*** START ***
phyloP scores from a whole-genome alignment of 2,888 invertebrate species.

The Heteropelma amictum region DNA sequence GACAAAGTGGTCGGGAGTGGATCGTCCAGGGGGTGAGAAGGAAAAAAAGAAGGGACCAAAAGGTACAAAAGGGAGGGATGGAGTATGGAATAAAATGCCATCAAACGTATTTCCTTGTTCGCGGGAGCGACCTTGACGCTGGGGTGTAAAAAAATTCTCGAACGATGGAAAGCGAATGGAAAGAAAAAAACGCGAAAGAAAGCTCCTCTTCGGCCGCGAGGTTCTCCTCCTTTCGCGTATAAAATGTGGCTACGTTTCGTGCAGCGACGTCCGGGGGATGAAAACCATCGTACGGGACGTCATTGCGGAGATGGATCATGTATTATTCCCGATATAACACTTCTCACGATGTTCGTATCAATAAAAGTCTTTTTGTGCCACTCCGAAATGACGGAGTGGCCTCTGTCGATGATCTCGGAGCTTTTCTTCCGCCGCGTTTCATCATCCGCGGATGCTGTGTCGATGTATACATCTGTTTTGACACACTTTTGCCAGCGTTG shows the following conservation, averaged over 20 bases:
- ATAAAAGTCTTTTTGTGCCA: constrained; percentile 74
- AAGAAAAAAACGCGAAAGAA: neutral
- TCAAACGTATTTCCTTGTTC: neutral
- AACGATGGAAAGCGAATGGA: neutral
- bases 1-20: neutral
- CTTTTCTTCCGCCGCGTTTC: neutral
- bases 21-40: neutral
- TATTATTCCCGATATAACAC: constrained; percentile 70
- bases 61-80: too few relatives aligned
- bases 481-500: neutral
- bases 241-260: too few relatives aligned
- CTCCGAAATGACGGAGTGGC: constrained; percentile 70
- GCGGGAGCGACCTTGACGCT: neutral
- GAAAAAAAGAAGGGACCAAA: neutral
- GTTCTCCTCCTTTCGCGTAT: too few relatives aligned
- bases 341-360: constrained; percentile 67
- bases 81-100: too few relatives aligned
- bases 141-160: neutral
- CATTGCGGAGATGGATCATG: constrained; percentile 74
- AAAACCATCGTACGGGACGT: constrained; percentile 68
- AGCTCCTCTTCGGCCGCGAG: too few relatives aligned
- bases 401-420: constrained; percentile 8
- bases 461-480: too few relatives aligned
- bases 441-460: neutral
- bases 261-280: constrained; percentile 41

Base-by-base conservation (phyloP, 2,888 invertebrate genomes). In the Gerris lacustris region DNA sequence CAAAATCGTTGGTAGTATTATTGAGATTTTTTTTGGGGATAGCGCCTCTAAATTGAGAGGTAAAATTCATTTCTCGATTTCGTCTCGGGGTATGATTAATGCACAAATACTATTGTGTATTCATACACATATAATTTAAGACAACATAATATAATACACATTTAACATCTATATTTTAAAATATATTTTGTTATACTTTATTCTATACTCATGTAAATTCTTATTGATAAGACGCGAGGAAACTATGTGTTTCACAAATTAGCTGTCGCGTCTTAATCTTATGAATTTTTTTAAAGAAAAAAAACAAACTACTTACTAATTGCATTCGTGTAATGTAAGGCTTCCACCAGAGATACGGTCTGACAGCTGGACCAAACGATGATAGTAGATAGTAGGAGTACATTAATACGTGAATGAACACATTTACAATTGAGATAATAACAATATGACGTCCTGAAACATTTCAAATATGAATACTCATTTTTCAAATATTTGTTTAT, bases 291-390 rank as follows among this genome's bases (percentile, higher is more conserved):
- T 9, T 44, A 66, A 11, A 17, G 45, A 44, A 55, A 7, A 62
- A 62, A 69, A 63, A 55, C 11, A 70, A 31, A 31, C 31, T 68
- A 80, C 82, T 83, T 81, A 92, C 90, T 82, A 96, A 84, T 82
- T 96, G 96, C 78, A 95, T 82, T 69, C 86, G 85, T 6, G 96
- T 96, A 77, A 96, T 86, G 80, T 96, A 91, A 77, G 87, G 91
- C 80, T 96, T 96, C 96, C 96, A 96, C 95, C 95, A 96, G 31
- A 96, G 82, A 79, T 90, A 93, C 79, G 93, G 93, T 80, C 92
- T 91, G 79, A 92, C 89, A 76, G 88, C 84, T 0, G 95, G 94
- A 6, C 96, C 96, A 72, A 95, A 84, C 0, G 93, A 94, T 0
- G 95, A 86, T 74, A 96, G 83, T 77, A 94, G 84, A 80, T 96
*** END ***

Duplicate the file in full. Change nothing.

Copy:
phyloP scores from a whole-genome alignment of 2,888 invertebrate species.

The Heteropelma amictum region DNA sequence GACAAAGTGGTCGGGAGTGGATCGTCCAGGGGGTGAGAAGGAAAAAAAGAAGGGACCAAAAGGTACAAAAGGGAGGGATGGAGTATGGAATAAAATGCCATCAAACGTATTTCCTTGTTCGCGGGAGCGACCTTGACGCTGGGGTGTAAAAAAATTCTCGAACGATGGAAAGCGAATGGAAAGAAAAAAACGCGAAAGAAAGCTCCTCTTCGGCCGCGAGGTTCTCCTCCTTTCGCGTATAAAATGTGGCTACGTTTCGTGCAGCGACGTCCGGGGGATGAAAACCATCGTACGGGACGTCATTGCGGAGATGGATCATGTATTATTCCCGATATAACACTTCTCACGATGTTCGTATCAATAAAAGTCTTTTTGTGCCACTCCGAAATGACGGAGTGGCCTCTGTCGATGATCTCGGAGCTTTTCTTCCGCCGCGTTTCATCATCCGCGGATGCTGTGTCGATGTATACATCTGTTTTGACACACTTTTGCCAGCGTTG shows the following conservation, averaged over 20 bases:
- ATAAAAGTCTTTTTGTGCCA: constrained; percentile 74
- AAGAAAAAAACGCGAAAGAA: neutral
- TCAAACGTATTTCCTTGTTC: neutral
- AACGATGGAAAGCGAATGGA: neutral
- bases 1-20: neutral
- CTTTTCTTCCGCCGCGTTTC: neutral
- bases 21-40: neutral
- TATTATTCCCGATATAACAC: constrained; percentile 70
- bases 61-80: too few relatives aligned
- bases 481-500: neutral
- bases 241-260: too few relatives aligned
- CTCCGAAATGACGGAGTGGC: constrained; percentile 70
- GCGGGAGCGACCTTGACGCT: neutral
- GAAAAAAAGAAGGGACCAAA: neutral
- GTTCTCCTCCTTTCGCGTAT: too few relatives aligned
- bases 341-360: constrained; percentile 67
- bases 81-100: too few relatives aligned
- bases 141-160: neutral
- CATTGCGGAGATGGATCATG: constrained; percentile 74
- AAAACCATCGTACGGGACGT: constrained; percentile 68
- AGCTCCTCTTCGGCCGCGAG: too few relatives aligned
- bases 401-420: constrained; percentile 8
- bases 461-480: too few relatives aligned
- bases 441-460: neutral
- bases 261-280: constrained; percentile 41

Base-by-base conservation (phyloP, 2,888 invertebrate genomes). In the Gerris lacustris region DNA sequence CAAAATCGTTGGTAGTATTATTGAGATTTTTTTTGGGGATAGCGCCTCTAAATTGAGAGGTAAAATTCATTTCTCGATTTCGTCTCGGGGTATGATTAATGCACAAATACTATTGTGTATTCATACACATATAATTTAAGACAACATAATATAATACACATTTAACATCTATATTTTAAAATATATTTTGTTATACTTTATTCTATACTCATGTAAATTCTTATTGATAAGACGCGAGGAAACTATGTGTTTCACAAATTAGCTGTCGCGTCTTAATCTTATGAATTTTTTTAAAGAAAAAAAACAAACTACTTACTAATTGCATTCGTGTAATGTAAGGCTTCCACCAGAGATACGGTCTGACAGCTGGACCAAACGATGATAGTAGATAGTAGGAGTACATTAATACGTGAATGAACACATTTACAATTGAGATAATAACAATATGACGTCCTGAAACATTTCAAATATGAATACTCATTTTTCAAATATTTGTTTAT, bases 291-390 rank as follows among this genome's bases (percentile, higher is more conserved):
- T 9, T 44, A 66, A 11, A 17, G 45, A 44, A 55, A 7, A 62
- A 62, A 69, A 63, A 55, C 11, A 70, A 31, A 31, C 31, T 68
- A 80, C 82, T 83, T 81, A 92, C 90, T 82, A 96, A 84, T 82
- T 96, G 96, C 78, A 95, T 82, T 69, C 86, G 85, T 6, G 96
- T 96, A 77, A 96, T 86, G 80, T 96, A 91, A 77, G 87, G 91
- C 80, T 96, T 96, C 96, C 96, A 96, C 95, C 95, A 96, G 31
- A 96, G 82, A 79, T 90, A 93, C 79, G 93, G 93, T 80, C 92
- T 91, G 79, A 92, C 89, A 76, G 88, C 84, T 0, G 95, G 94
- A 6, C 96, C 96, A 72, A 95, A 84, C 0, G 93, A 94, T 0
- G 95, A 86, T 74, A 96, G 83, T 77, A 94, G 84, A 80, T 96